It was a winter day when I made this picture.
Then I came to the exhibition Farming folk. Adventures on the countryside in the The Hague Photography Museum and was surprised to see a familiar image.
Supernatural Dutch vegetables
This picture already made me smile from ear to ear. It meant I was not the only one attracted to a common vegetable filling the Dutch land with it’s beautiful shape and colour. The exhibition shows a couple of still lives of vegetables and by looking at them you kind of get the feeling the ones depicted are supernatural.
The mysteries of a farmhouse in holland
It was through the Facebookpage of This is The Hague that I heard of Farming folk. Adventures on the Countryside. The short introduction by Wim van Sinderen, the curator of the exhibition caught my attention . Now, I’m a huge fan of the Dutch countryside. Being a city girl it’s a completely different world to me with it’s own mysteries. Withing 30 minutes cycling I’m surrounded by polders. Every now and then I see a run-down shed, a single cow grazing in a meadow and in the distance a thatched roof farmhouse. What goes on inside the farm? I can only guess, let my imagination run wild & add the few facts on the Dutch rural life I hear on the news.
Dutch countryside adventures
In the seventies photographer Ed van der Elsken gave up his comfortable life in Amsterdam and moved to a small farmhouse in the countryside. He documented everything he saw and experienced. The exhibition’s subtitle Adventures on the countryside is borrowed from the photography book he published in 1980.
life after agriculture
For centuries the farming profession was passed on from generation to generation.
In the Dutch-language book that accompanies the exhibition Wim van Sinderen quotes author Geert Mak who says that the farmer no longer is found on his land, ploughing, but rather works from behind the computer making sure he runs his business according to all rules and regulations. RTL Z’s Toekomstmakers made a documentary about the future farmer. But not everyone is prepared to go that far and then this is what happens:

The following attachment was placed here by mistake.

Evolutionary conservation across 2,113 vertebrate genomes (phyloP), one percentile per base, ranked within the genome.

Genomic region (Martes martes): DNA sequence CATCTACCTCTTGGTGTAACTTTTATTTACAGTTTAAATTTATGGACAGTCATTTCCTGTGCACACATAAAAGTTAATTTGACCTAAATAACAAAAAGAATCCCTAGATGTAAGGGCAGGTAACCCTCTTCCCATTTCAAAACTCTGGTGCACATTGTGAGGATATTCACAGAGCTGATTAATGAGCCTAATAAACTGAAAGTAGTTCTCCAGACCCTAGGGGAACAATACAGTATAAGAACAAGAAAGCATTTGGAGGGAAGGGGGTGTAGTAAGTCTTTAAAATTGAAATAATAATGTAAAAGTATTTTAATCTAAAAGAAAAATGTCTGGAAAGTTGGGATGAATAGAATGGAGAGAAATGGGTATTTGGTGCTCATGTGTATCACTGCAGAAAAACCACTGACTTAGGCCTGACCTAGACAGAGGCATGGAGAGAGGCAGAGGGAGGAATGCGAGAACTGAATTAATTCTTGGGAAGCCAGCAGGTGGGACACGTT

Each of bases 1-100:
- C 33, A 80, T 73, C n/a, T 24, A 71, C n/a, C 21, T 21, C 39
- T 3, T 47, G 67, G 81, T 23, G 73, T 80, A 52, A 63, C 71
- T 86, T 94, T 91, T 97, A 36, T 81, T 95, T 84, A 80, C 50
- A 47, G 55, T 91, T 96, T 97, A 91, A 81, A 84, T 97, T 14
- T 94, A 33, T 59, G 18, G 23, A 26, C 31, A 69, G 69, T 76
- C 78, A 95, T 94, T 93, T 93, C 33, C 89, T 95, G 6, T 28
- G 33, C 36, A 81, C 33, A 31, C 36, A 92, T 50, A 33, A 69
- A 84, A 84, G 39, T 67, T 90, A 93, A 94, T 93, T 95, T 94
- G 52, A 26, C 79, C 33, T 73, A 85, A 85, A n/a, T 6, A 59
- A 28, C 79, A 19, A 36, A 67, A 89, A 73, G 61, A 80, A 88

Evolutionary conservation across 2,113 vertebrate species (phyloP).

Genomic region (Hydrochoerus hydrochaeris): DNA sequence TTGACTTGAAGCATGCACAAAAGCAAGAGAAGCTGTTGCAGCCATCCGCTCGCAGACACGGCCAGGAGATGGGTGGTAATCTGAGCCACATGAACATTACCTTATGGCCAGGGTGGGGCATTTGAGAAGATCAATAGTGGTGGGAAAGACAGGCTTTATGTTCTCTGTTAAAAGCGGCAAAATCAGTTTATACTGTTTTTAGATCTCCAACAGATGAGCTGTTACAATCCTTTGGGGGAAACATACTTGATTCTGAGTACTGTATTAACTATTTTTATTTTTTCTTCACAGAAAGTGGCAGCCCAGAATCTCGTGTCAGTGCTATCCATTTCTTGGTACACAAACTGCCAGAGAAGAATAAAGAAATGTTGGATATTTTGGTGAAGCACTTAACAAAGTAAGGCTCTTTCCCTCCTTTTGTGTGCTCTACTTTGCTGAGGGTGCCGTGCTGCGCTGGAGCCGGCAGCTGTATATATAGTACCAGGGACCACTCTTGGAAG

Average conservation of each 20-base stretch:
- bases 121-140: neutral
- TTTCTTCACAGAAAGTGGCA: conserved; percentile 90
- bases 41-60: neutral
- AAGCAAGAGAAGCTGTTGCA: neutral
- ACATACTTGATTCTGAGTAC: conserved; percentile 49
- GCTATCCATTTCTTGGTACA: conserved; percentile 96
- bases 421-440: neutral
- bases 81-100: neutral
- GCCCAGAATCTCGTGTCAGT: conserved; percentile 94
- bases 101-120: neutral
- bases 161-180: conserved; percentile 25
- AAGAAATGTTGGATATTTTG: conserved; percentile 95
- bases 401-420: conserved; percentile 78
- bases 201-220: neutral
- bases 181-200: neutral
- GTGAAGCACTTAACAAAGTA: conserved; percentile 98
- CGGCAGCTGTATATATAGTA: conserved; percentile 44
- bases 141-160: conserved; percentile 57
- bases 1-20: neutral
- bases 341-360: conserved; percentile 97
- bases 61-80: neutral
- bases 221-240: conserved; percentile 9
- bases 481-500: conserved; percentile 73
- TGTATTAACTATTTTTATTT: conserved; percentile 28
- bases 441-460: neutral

Photographer Lambert de Jong grew up in Friesland and wanted to become a farmer. He was a regular visitor at his uncle’s farm untill he moved to The Hague at the age of eight. The serie of photographs of his uncle depict the daily routine in a most personal, moving way. It makes you smile, but at the same you feel this intense loneliness. De Jong became 2nd in the category national: documentary for the Canon Silver Camera 2015.
Facts and fiction of the Dutch countryside
What truly attracts me in the exhibition is the combination between the purely factual images and the sensitive pictures that makes you connect with the farmers & the Dutch rural life. There are the objective photos of historical events, pictures of ruins of sheds and farmhouses that once played an important role in keeping the agriculture, the main engine of the Netherlands, running. Then there is the work of the photographers in this exhibition that have a direct relation with the farmers and the touching documentary It’s Been a Lovely Day that Jos de Putter, who decided not to take over the farm, took of his parents. Shots that are extremely intimate, showing the farmer and his family so vulnerable, creating an intense atmosphere that you feel you are intruding in their lives.
Farming Folk. Adventures on the countryside shows photos from 1885 till now. The exhibition book shows even more pictures, each putting their own magical spell on you. Fragments of Dutch novels and non- fiction complement the beautiful photographs on the life of the farmers folk. But, it didn’t satisfy my hunger. I wanted to hear, feel, experience the personal story of a farmer. I wanted to see if the pictures reminded them of their own adventures and that’s how the Dutch Culture Talk started.
The exhibition: Farming Folk. Adventures in the Countryside can be visited in the Museum of Photography, The Hague untill 13 March 2016.
Want to experience the Dutch countryside? Join me on one of my cycle tours & visit a (cheese) farm with me